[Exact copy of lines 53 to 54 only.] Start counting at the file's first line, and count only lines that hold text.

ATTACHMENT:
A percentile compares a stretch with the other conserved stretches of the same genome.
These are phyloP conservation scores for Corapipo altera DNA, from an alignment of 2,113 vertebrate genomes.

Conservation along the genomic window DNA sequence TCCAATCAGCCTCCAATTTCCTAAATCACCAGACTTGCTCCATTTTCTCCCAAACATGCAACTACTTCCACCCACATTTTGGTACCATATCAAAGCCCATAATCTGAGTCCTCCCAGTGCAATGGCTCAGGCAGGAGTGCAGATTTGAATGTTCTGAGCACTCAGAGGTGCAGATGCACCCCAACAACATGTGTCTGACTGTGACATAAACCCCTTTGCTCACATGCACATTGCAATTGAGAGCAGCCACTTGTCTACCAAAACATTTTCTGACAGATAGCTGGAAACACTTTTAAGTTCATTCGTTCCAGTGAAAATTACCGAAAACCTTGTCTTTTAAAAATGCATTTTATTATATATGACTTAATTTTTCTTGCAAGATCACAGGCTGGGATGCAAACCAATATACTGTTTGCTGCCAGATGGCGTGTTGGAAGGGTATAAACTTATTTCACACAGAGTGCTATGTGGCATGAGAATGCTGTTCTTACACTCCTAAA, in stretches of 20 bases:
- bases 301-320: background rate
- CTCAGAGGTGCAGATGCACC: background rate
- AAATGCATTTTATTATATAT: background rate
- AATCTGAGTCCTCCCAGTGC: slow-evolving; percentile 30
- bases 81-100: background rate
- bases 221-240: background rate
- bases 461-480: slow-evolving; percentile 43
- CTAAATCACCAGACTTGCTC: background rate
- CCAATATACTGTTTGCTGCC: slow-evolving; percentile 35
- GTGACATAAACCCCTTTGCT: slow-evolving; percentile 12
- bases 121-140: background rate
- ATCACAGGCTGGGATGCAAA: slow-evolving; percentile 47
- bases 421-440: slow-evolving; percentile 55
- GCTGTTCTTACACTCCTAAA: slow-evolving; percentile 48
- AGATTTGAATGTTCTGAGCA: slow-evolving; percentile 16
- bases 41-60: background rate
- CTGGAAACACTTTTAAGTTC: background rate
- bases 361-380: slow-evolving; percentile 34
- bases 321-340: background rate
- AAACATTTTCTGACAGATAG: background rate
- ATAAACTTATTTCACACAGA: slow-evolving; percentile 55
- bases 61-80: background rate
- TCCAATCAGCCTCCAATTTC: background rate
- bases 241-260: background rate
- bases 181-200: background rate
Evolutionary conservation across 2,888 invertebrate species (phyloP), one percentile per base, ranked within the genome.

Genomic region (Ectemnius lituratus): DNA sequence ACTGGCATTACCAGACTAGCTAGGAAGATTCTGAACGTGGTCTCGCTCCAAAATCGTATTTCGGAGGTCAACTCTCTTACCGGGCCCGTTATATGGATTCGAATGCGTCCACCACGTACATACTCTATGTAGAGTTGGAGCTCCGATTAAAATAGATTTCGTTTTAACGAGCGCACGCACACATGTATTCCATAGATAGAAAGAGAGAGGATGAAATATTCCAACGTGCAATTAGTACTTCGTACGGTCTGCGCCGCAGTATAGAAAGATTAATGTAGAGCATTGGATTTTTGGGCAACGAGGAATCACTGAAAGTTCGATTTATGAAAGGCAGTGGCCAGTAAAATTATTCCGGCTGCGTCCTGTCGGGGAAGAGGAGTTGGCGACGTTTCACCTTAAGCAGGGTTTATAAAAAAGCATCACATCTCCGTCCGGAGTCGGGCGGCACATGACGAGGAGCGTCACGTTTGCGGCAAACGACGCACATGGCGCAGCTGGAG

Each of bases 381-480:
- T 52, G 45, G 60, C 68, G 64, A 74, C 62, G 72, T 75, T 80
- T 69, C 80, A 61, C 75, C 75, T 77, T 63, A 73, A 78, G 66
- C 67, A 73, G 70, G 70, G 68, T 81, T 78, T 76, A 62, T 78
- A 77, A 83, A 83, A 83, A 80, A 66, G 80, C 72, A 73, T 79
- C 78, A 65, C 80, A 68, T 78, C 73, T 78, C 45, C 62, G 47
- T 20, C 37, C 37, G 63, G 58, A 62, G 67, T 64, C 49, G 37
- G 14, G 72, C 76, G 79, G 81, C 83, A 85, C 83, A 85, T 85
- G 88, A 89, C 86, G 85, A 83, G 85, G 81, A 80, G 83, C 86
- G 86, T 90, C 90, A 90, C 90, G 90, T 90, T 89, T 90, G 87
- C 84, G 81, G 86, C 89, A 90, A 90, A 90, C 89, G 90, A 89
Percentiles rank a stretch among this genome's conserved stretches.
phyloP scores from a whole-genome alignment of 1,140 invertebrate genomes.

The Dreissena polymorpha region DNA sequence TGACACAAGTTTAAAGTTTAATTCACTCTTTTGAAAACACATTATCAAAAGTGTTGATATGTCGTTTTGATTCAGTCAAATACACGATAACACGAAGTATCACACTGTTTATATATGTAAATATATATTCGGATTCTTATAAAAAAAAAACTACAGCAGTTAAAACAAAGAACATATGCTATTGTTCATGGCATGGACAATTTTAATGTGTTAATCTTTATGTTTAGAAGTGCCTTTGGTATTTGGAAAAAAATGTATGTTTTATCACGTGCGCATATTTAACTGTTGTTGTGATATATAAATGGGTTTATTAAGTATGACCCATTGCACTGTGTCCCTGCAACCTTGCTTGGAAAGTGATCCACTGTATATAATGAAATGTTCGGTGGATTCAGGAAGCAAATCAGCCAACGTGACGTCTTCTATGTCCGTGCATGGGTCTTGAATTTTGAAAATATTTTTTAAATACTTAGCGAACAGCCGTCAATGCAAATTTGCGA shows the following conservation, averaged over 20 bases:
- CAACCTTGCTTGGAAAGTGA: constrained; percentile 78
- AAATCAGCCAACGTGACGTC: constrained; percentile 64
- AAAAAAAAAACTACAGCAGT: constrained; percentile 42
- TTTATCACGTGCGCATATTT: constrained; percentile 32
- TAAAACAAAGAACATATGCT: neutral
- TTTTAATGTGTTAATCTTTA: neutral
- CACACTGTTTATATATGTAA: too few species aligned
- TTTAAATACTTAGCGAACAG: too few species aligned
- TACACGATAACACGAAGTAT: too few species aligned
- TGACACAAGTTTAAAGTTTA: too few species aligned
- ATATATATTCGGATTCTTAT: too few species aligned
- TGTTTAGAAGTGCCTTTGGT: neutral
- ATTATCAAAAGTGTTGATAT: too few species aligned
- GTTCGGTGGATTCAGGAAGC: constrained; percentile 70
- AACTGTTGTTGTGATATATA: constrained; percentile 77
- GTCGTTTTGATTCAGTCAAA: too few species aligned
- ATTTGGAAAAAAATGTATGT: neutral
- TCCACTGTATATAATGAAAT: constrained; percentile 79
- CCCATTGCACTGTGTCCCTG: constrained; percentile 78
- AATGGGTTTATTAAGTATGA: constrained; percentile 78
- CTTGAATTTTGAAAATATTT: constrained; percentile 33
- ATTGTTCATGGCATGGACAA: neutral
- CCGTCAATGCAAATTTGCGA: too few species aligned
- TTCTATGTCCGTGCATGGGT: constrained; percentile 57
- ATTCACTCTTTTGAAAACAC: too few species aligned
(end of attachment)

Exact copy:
- TACACGATAACACGAAGTAT: too few species aligned
- TGACACAAGTTTAAAGTTTA: too few species aligned